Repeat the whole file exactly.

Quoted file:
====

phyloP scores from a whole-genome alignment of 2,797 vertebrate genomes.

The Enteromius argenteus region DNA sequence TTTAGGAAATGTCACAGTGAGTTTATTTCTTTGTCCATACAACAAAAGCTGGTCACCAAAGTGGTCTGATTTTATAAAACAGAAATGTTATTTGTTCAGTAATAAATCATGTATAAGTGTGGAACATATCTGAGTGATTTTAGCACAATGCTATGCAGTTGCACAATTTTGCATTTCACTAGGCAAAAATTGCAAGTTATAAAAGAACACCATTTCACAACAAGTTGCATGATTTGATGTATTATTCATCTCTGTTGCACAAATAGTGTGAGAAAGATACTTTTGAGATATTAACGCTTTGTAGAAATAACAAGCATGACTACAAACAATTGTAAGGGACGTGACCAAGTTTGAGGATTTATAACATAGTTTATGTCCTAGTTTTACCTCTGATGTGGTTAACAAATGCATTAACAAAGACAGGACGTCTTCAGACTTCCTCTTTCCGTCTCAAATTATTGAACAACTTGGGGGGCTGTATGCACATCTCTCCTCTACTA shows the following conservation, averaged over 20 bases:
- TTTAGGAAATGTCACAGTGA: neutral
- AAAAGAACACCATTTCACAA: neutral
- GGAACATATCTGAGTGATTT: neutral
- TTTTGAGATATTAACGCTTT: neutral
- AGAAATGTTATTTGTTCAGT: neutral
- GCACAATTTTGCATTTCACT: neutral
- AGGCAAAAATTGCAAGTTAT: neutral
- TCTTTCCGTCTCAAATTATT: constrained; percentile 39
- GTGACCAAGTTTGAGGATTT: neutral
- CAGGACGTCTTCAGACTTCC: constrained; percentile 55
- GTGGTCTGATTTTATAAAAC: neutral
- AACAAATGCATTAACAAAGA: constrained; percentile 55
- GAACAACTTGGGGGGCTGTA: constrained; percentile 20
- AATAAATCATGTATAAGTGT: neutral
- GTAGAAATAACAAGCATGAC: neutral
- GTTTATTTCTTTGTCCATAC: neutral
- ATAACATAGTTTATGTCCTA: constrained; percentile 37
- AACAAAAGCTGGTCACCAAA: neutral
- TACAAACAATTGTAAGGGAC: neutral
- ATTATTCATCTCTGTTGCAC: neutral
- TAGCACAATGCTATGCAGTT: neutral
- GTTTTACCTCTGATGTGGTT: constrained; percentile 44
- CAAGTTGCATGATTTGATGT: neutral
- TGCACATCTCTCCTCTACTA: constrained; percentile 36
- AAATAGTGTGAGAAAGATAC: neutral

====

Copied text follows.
phyloP scores from a whole-genome alignment of 2,797 vertebrate genomes.

The Enteromius argenteus region DNA sequence TTTAGGAAATGTCACAGTGAGTTTATTTCTTTGTCCATACAACAAAAGCTGGTCACCAAAGTGGTCTGATTTTATAAAACAGAAATGTTATTTGTTCAGTAATAAATCATGTATAAGTGTGGAACATATCTGAGTGATTTTAGCACAATGCTATGCAGTTGCACAATTTTGCATTTCACTAGGCAAAAATTGCAAGTTATAAAAGAACACCATTTCACAACAAGTTGCATGATTTGATGTATTATTCATCTCTGTTGCACAAATAGTGTGAGAAAGATACTTTTGAGATATTAACGCTTTGTAGAAATAACAAGCATGACTACAAACAATTGTAAGGGACGTGACCAAGTTTGAGGATTTATAACATAGTTTATGTCCTAGTTTTACCTCTGATGTGGTTAACAAATGCATTAACAAAGACAGGACGTCTTCAGACTTCCTCTTTCCGTCTCAAATTATTGAACAACTTGGGGGGCTGTATGCACATCTCTCCTCTACTA shows the following conservation, averaged over 20 bases:
- TTTAGGAAATGTCACAGTGA: neutral
- AAAAGAACACCATTTCACAA: neutral
- GGAACATATCTGAGTGATTT: neutral
- TTTTGAGATATTAACGCTTT: neutral
- AGAAATGTTATTTGTTCAGT: neutral
- GCACAATTTTGCATTTCACT: neutral
- AGGCAAAAATTGCAAGTTAT: neutral
- TCTTTCCGTCTCAAATTATT: constrained; percentile 39
- GTGACCAAGTTTGAGGATTT: neutral
- CAGGACGTCTTCAGACTTCC: constrained; percentile 55
- GTGGTCTGATTTTATAAAAC: neutral
- AACAAATGCATTAACAAAGA: constrained; percentile 55
- GAACAACTTGGGGGGCTGTA: constrained; percentile 20
- AATAAATCATGTATAAGTGT: neutral
- GTAGAAATAACAAGCATGAC: neutral
- GTTTATTTCTTTGTCCATAC: neutral
- ATAACATAGTTTATGTCCTA: constrained; percentile 37
- AACAAAAGCTGGTCACCAAA: neutral
- TACAAACAATTGTAAGGGAC: neutral
- ATTATTCATCTCTGTTGCAC: neutral
- TAGCACAATGCTATGCAGTT: neutral
- GTTTTACCTCTGATGTGGTT: constrained; percentile 44
- CAAGTTGCATGATTTGATGT: neutral
- TGCACATCTCTCCTCTACTA: constrained; percentile 36
- AAATAGTGTGAGAAAGATAC: neutral